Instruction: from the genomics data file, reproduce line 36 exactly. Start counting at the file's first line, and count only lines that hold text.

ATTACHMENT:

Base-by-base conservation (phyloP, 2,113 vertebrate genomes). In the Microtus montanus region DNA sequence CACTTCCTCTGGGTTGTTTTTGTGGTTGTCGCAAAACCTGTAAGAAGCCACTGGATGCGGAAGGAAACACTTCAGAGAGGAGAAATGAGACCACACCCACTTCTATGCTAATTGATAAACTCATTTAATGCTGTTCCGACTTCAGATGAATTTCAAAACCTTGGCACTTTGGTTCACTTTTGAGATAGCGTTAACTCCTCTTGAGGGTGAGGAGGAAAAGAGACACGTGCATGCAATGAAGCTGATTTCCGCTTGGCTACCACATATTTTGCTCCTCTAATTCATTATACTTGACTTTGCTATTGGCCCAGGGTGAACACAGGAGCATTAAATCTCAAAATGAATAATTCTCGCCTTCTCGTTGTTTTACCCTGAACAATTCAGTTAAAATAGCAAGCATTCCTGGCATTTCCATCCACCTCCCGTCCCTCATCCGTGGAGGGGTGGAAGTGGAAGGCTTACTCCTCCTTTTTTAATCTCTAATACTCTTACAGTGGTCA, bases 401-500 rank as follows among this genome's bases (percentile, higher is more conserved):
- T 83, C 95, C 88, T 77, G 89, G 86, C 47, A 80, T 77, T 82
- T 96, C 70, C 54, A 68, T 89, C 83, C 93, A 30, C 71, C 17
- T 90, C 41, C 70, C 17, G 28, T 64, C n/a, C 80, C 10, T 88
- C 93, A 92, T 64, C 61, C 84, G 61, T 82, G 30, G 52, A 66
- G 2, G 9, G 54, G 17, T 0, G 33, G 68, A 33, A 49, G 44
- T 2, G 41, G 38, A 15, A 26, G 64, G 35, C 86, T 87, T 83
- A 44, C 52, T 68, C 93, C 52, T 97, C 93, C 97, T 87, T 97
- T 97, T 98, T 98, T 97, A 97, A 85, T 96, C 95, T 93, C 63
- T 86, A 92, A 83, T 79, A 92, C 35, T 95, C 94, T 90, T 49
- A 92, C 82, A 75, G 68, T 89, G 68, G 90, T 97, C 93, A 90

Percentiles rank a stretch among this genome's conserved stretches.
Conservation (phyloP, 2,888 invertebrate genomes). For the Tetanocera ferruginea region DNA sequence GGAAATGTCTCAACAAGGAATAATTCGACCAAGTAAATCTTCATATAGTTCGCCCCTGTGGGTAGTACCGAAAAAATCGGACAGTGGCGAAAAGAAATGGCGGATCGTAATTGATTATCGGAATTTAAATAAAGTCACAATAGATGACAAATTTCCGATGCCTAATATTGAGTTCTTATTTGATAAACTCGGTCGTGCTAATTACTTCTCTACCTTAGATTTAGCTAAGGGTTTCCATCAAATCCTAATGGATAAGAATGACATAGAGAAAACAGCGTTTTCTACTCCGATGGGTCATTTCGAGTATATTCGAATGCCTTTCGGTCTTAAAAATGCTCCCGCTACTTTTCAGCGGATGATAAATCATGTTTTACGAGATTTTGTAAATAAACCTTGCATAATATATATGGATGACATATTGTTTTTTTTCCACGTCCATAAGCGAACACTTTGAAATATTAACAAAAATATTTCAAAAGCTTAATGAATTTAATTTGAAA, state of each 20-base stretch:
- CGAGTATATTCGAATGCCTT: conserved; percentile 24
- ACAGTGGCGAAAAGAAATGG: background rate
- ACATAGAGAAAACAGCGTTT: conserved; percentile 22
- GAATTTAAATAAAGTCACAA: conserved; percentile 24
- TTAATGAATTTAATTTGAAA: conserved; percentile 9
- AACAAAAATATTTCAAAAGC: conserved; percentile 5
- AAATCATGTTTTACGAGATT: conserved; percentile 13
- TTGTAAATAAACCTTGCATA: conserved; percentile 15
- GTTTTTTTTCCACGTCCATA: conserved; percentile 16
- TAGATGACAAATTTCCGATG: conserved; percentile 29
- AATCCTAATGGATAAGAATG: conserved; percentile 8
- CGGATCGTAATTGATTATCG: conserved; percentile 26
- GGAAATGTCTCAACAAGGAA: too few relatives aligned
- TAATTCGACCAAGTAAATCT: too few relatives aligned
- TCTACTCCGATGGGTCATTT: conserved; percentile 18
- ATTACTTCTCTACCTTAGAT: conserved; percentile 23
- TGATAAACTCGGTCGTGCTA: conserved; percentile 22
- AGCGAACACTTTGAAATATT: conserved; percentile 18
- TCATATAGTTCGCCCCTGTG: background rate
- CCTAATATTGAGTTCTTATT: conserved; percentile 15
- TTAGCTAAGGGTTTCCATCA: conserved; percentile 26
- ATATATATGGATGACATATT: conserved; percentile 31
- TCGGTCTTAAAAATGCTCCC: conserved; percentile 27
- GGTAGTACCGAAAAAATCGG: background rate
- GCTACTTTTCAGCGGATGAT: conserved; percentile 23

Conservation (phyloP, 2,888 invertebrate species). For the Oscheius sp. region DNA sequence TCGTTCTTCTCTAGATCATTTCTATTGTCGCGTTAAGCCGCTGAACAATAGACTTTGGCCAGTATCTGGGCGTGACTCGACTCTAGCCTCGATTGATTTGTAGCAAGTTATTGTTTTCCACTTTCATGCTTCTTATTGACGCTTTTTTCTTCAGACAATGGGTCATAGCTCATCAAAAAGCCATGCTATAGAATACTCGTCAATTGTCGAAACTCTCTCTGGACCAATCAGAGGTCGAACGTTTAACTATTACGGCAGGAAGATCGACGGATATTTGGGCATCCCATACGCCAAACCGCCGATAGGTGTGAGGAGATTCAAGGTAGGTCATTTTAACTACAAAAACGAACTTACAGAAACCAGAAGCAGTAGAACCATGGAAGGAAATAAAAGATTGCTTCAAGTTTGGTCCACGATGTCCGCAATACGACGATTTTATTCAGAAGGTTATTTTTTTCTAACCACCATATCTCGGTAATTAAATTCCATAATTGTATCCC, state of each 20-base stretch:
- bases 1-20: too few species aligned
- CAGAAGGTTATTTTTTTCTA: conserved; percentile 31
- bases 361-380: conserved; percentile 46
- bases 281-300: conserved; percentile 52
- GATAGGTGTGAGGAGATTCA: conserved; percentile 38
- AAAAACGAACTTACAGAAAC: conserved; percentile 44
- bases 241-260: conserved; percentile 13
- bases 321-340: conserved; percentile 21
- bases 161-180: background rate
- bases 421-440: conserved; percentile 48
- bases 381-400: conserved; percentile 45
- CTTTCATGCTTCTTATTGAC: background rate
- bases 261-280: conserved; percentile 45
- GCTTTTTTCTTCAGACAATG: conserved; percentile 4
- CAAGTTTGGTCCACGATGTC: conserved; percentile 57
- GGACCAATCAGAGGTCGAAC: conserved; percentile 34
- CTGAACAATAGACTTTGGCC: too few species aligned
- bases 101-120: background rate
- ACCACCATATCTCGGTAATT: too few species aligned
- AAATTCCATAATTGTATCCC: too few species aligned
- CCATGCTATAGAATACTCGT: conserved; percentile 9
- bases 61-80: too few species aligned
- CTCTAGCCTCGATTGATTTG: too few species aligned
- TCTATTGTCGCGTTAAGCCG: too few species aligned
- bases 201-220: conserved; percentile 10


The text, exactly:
- TCGGTCTTAAAAATGCTCCC: conserved; percentile 27